|At a glance|
|Product||Western Digital My Cloud (DL4100) [Website]|
|Summary||Four-bay business NAS with personal cloud, media serving & business features|
|Pros||• Dual Gigabit Ethernet ports|
• USB 3.0
• Remote access without port forwarding
• 10 licenses for Smartware Pro backup software
• Dual-power option
|Cons||• Rsync backup not supported|
• Relatively expensive
• Can't schedule backup to external devices
Typical Price: $868 Buy From Amazon
Updated 6/3/15: Added RAM expansion info
Updated 4/22/15: Corrected flash capacity
Western Digital recently announced four new NASes featuring faster processors and more memory than earlier models. Joining the Expert Series, which previously included the My Cloud EX2 and EX4, are the EX2100 2-bay and the 4-bay EX4100. Both devices are powered by Marvell ARMADA processors and should offer better performance than their older EX-series siblings.
With the introduction of the 2-bay DL2100 and the 4-bay DL4100, WD is upping its game and moving into the business NAS market. Both the 2 and 4 bay NASes have dual Gigabit Ethernet ports and two DC power sockets (1 AC adapter included). Both are powered by dual-core Intel Atom processors and both have expandable memory. The two new DL series represent WD's first Intel-powered Linux-based NASes.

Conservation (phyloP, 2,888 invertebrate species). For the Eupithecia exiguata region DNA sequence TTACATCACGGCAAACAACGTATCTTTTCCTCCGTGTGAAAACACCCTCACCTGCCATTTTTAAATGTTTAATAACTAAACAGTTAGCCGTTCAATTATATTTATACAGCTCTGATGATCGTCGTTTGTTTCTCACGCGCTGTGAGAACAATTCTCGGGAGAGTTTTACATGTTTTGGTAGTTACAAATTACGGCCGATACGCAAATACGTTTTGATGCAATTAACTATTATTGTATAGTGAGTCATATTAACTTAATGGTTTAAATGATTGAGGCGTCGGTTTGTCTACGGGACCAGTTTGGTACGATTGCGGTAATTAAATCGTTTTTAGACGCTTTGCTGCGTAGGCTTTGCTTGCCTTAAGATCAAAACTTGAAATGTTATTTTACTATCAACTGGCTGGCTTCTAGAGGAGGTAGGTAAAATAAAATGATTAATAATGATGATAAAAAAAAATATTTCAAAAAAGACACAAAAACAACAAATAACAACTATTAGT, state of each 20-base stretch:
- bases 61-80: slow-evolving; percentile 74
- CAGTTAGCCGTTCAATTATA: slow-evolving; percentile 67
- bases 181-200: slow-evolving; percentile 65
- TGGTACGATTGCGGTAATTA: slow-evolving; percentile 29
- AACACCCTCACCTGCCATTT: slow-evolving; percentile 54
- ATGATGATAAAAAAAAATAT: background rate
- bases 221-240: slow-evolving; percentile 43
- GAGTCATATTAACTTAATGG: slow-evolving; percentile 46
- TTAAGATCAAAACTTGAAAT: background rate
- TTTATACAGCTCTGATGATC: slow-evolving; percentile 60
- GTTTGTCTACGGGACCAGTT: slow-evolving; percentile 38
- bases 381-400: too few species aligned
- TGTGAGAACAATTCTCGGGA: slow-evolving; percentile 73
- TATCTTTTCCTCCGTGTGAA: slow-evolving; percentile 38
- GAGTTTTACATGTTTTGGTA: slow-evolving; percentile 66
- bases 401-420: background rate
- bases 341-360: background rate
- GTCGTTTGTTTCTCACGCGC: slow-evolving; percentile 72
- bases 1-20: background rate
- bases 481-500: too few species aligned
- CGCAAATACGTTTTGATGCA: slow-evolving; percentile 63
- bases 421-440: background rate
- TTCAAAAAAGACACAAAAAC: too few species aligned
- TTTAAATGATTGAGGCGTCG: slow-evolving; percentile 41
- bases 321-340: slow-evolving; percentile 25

This review will focus on the DL4100. Our review unit, a 24TB (Model WDBNEZ0240NBK ) is available at the WD online store for $1529. The DL4100 is also available with the following storage capacities:
- 8TB (4 X 2TB - $849.99) Model WDBNEZ0080KBK
- 16 TB (4 X 4TB - $1169.99) Model WDBNEZ0160KBK
- 0TB (Diskless - $529.99) Model WDBNEZ0000NBK
You can find both new DL models at various online and retail stores, but as of the review date, they are not available on Amazon. The new EX2100 / EX4100 models are listed on Amazon but are currently showing 2 to 5 week availability.
Although we tested the 24 TB DL4100 model, for the purposes of our NAS charts and NAS ranker, we are showing the 0 TB BYOD model so it is directly comparable to other BYOD NASes. For SKUs that ship with storage, WD uses the "Red" series of NAS-optimized hard drives and, of course, recommends them for the BYOD models.
The DL4100 uses the same case layout as the new EX4100. The image below shows the callouts for the front panel. Though similar to the EX4, the front panel on the new NASes has the drive LEDs below the drives and there's a USB 3.0 port and Copy USB button that was missing on the EX4.
The LED indicators, for the most part, function the same as the those on the EX4. You can get complete charts for LED status (front and rear panel) from the User Manual here.
WD My Cloud DL4100 front panel callout
The callout image below shows the rear panel of My Cloud DL4100 and EX4100.
WD My Cloud DL4100 rear panel callout
As with other My Clouds, the Ethernet ports on the DL4100 each have both activity indicators as well as multi-color LEDs to indicate link speed. The indicators are summarized in the table below:
WD My Cloud DL4100 Ethernet LED indicators
If you purchased the BYOD version of the DL4100, installing disks is very easy. Page 15 of the User Manual details the steps I've included below. I like that you can install the drives without any tools. However, for a NAS targeted at businesses, individual drive locks would add additional security for a device that might not be physically secure in a small office environment.